What you have heard is true. He was born in a cone of sunlight, or perhaps it was a streetlamp, his birth beneath the skirt of stars, or perhaps there was no light and the cone of sunlight or lamplight has been invented for the sake of remembering, for the sake of memory. His father was present, either way, that big man with the frayed belt, whether it was daylight or night, brightly lit or dim, and he was carrying a camera, some boxy thing that he held near his waist and studied, chin bent to chest. Or maybe it was his mother we remember, the mother that stood with her camera on the balcony overlooking the runway, the planes buzzing down one after another in a haze of dust on that dry day, leaning into the railing, thinking, maybe this plane, or maybe the next, holding her camera at the ready, a Kodak Instamatic, eye glowing behind the viewfinder. And the light is different when we tell it this way too, perhaps not a bright cone nor a dark night, but something in between, a mist, the sky an undulating gray cloth, a scrim of mercury. Today the truth is not with the mother, today the story is not hers. We’re telling it this way: there is the father and his Hassleblad, there is his father waiting near the terminal in his overcoat, hiding his bulk, tucked into an alcove, waiting for his son to arrive in a cone of light or darkness or rain. Today our truth is this: the father, the camera, the rain, steam rising from the asphalt. Today our truth is light, mostly, and rain, light and rain, here and there, puddles like silver trays dotting the tarmac. The actual story changes. Do you think we do not notice? Do you think we care? We have our last story, our last memory, our last remembrance. There is no other way to say this. We’ve forgotten everything, or do not know what we had, or never had anything to begin with. We can remember our names, certainly, and our children and our jobs and the movies we’ve seen and the loss of our virginity and the fire that took half the city and the bombs and the cold nights that came later and the heat of the fevers that left us shaking, but those stories, those memories, are loose, untied, untethered, unattended, without tendency, ghost-memories barely present, absent the cone of light or the skirt of stars or the mist that drives us to our knees. We have his father. We have his mother. We circle now, waiting for morning, when we begin again.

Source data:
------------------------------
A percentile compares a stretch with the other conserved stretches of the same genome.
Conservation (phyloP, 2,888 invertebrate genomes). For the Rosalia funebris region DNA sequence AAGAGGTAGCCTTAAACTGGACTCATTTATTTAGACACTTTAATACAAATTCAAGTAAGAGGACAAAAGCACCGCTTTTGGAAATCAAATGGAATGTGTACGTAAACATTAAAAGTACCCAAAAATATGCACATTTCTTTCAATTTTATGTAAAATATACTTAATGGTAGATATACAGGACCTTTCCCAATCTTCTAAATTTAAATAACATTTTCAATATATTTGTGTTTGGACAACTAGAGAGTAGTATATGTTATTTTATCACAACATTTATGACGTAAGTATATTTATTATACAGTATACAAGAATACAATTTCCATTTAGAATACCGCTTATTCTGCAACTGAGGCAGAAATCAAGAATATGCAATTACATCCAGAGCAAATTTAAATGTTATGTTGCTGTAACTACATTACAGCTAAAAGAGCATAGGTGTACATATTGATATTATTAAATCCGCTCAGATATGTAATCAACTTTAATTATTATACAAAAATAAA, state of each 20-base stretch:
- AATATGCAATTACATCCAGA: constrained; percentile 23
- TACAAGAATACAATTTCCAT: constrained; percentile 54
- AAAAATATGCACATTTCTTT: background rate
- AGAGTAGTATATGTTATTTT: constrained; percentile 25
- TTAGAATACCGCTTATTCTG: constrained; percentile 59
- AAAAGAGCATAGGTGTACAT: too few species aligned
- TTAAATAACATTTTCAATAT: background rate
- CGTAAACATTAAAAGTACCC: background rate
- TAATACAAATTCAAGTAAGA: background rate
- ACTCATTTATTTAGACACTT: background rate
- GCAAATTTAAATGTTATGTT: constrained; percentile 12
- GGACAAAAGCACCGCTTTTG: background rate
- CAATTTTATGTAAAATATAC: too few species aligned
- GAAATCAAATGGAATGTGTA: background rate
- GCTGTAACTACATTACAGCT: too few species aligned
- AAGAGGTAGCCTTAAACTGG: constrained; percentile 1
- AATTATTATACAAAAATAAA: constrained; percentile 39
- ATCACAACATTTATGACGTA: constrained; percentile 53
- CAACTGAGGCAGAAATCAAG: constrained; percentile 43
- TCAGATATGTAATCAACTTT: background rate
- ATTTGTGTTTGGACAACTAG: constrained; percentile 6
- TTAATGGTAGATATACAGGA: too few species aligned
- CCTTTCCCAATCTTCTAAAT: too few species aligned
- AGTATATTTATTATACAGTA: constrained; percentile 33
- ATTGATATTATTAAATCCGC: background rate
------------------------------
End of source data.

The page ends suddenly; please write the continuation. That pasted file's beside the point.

they said don’t leave us but who could look where he was looking and not leave, that’s what he asked himself as he was pulling away the brick, the first brick, down on his knees in the basement near the cistern, pulling away the brick and sliding down in the hole, or falling into the hole, stretching thin and just zipping down there, blasting into that dark fire, that dark fire, like an electric flare he’s pulled, zipped or zapped, like a hand reaches up and grabs him and pulls him thin, pulls at that one thread until all of him unravels and he’s just a longer sort of thread, and he’s gone, and who would he understand a thing like that anyway? Who would miss him now that May was gone? He’d go over to the Waterson’s where Frank is surely on the porch watching the finches, old Frank who wouldn’t remember his own name if Dave or Doris or one of the others didn’t say, Now Frank, or Here you go Frank, or How about a grilled cheese? Once, when Billy himself was a child, way back at the beginning of the thread, he’d gone to the Waterson’s to see Dave and there was Frank passed out on his stomach in the middle of the living room floor, ass hanging out for all the world to see, and Dave said, Ignore him, he’s so gross, and he’d never been able to see Frank the same again, even after Frank was on the wagon and sang in the church choir in a red robe. His voice carried through the whole church, a deep and lovely bass, and even though he never could shake the image of Frank lying dead drunk and buck-naked, he was sorry that he was so far gone that he couldn’t join the choir when they sang for May, Amazing Grace, it was nice, sure, but Frank Waterson’s big bass voice clear and sober as a judge ringing out, you couldn’t just replace that, and May would have enjoyed it so, and then he was home, eating tray after tray of casseroles and lasagna and deli-platters and hiding in his room drinking cans of Coors and then hiking down to the overpass and wishing for something awful to happen and then he was down in the basement looking at the old cistern and he saw the bricks move, just one at first, just the one, and the light coming from behind the bricks and it only made sense that something else was happening on the other side of the bricks and the field stones and the soil and the sediment and the layers of shale and granite and iron and all that pressure so far down, it only made sense that he’d see the opening when he was down on his knees, that’s how you found your way he remembered as he reached out, tugged on the brick, that’s the only righteous path, to be on your knees, looking in the right direction, and then he pulled the brick free and he was a long string zipping down into the core, either filling up the world or being filled with the world, he couldn’t tell which, and he was light, a particle, a wave, radio, x-ray, gamma, ultra-violet, transverse, longitudnal, electromagnetic, mechanical, a string, a thread, oh May, oh, he was gone